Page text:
Lessons on the Road


Literature is full of “journey stories", from Canterbury Tales to Pilgrim’s Progress. On the road, your eyes open to new vistas, both beautiful and alarming. You meet all kinds of people, too. In Lazarillo de Tormes, a Spanish picaresque novel, a small boy becomes indentured to a blind beggar because his mother could no longer afford to feed him. Along the way, the beggar opens the boy’s eyes to all the evils of the world and teaches him to live by his wits with lies and trickery. Is this a lesson we should learn on our life’s journey and pass on to our children?

In contrast, in Pilgrim’s Progress, Christian (the main character) experiences many of the same kinds of hardships and defeats as did the boy Lazarillo. But the lessons drawn are so much different. Instead of becoming hardened and cynical, Christian becomes wise and presses on toward the Celestial City. He turns toward his quest and and learns to cope with difficulties. He learns strategies without stooping to evil himself. He gains perseverance.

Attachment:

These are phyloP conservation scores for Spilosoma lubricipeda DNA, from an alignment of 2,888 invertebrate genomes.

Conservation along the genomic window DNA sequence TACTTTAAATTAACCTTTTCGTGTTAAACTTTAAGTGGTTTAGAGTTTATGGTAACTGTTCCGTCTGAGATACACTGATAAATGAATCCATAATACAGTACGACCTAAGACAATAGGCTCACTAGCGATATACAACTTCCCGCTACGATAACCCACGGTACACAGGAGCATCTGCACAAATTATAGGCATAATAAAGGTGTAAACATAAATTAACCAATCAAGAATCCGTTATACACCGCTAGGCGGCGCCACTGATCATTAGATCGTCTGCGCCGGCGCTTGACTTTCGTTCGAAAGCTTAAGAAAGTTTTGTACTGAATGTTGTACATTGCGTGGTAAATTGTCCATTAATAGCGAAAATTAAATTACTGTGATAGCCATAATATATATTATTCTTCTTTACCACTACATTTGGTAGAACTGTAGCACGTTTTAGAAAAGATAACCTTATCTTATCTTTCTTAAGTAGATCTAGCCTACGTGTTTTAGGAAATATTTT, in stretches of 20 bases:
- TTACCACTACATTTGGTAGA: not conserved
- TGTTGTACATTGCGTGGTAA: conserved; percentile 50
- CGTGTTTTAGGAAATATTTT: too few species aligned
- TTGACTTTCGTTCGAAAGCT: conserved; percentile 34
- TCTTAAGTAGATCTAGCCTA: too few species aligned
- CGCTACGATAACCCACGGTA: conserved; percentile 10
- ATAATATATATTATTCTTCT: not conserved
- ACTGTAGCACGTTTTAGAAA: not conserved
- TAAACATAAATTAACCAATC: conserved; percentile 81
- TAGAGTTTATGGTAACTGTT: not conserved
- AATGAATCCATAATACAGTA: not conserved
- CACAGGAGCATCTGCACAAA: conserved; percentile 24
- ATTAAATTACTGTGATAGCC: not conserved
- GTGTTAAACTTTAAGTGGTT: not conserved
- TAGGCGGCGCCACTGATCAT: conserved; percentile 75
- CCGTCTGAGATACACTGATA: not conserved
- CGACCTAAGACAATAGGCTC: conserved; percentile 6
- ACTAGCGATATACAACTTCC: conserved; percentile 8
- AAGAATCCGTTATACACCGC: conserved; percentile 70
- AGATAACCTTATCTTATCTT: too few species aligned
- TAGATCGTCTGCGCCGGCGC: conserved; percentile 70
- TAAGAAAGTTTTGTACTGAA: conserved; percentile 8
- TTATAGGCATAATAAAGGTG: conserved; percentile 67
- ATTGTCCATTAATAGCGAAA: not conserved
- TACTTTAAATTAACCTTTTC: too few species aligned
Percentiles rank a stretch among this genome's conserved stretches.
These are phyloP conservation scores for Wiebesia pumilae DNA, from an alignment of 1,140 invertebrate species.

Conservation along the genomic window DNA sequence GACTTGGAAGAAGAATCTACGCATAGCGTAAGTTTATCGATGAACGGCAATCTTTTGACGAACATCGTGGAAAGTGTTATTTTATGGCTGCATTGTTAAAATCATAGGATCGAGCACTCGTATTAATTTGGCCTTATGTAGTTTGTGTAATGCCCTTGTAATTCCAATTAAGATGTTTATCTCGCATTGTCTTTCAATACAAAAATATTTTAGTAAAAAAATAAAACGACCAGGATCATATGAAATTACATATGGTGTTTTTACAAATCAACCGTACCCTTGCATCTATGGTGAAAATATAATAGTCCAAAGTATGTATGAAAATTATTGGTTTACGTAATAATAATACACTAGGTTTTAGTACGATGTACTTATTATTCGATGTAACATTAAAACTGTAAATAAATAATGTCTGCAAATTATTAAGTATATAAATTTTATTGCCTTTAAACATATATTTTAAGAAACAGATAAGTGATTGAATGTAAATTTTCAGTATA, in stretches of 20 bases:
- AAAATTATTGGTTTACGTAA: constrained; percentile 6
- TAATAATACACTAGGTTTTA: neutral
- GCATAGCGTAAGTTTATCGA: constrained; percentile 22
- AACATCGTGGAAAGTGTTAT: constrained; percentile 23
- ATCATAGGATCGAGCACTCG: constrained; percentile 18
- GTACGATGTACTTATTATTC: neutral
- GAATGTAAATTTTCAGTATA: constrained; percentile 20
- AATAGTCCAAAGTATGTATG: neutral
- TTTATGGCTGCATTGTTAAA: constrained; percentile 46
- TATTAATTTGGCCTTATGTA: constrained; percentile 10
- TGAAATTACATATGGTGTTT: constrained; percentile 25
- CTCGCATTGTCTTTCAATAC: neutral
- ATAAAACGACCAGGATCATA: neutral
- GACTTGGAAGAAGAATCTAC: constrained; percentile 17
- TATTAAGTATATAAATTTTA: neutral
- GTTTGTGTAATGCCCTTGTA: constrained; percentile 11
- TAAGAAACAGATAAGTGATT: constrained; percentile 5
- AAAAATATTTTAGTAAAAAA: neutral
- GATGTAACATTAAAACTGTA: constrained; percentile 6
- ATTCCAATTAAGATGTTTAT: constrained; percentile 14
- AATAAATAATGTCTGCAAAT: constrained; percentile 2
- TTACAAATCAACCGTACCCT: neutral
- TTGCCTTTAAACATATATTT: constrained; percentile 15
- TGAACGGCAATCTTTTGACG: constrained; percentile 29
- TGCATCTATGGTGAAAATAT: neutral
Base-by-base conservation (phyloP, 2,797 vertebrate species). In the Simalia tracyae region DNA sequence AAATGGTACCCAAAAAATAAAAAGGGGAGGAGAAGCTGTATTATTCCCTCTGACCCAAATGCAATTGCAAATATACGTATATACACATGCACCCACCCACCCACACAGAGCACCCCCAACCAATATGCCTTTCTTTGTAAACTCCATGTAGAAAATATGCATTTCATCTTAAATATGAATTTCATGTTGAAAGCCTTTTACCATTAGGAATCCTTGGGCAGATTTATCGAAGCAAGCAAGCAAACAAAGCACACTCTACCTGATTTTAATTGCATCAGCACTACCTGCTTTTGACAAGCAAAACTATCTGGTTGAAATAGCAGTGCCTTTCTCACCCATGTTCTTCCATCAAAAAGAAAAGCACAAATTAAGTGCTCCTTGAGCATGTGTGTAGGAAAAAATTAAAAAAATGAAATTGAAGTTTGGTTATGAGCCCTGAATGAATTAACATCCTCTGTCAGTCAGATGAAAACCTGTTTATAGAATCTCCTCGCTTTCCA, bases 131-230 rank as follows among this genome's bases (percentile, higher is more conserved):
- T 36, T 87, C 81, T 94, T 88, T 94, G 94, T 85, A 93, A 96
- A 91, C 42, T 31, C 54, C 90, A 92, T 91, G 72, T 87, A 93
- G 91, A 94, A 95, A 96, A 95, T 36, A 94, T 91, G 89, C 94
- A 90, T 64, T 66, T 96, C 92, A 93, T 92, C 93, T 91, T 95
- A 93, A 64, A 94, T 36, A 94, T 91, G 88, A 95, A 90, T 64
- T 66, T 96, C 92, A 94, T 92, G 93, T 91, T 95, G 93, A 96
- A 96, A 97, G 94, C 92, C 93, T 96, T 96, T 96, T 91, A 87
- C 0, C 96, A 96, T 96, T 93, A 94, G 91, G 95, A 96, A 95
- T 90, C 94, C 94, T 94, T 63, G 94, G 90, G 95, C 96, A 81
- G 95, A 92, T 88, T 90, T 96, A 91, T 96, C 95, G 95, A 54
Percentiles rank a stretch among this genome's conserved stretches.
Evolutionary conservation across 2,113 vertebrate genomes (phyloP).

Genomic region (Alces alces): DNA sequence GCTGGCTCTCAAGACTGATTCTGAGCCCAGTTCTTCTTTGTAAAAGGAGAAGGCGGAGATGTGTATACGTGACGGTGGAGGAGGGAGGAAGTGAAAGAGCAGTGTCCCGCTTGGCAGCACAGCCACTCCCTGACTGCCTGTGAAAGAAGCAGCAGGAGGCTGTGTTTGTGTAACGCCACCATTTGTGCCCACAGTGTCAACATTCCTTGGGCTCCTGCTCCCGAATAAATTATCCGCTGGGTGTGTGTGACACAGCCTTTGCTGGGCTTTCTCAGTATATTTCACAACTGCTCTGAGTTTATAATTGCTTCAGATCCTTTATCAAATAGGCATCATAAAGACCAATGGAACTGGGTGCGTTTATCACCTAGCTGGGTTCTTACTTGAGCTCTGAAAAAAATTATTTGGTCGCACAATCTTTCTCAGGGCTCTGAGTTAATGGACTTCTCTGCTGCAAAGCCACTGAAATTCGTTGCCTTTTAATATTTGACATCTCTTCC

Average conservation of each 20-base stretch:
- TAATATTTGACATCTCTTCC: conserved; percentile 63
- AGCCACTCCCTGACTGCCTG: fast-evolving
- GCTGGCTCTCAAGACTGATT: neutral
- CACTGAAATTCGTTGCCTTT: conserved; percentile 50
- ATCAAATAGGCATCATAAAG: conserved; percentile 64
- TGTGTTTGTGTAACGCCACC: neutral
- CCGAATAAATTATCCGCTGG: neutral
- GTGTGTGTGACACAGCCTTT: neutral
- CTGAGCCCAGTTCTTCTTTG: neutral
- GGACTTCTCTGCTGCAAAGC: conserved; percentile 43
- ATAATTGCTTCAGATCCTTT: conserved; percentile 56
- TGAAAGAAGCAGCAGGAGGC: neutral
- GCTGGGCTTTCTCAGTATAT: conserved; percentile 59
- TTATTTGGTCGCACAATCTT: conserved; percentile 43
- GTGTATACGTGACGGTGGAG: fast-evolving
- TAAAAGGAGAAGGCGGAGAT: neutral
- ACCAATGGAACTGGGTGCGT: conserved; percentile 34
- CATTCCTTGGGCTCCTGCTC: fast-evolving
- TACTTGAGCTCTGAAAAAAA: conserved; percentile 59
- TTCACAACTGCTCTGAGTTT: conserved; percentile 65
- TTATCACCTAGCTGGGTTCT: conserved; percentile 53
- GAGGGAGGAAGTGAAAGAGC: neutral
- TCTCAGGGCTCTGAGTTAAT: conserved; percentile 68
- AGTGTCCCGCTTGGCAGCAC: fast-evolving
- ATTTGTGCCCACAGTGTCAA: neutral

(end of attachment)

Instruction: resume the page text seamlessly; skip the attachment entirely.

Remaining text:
What “journey story” are you telling with your life? Are you a “roadie” who's learning to trick people as a coping mechanism? Or are you learning to persevere in spite of flat tires, detours and lack of road signs? We can become bitter or better, as a favorite preacher once said. And on the road, we can teach younger people the same—not to be ignorant of evil but to “keep the faith,” to find ways to reaffirm our beliefs in spite of it all.

Keep on trekking!  

© Beryl Carpenter 2013 - 2020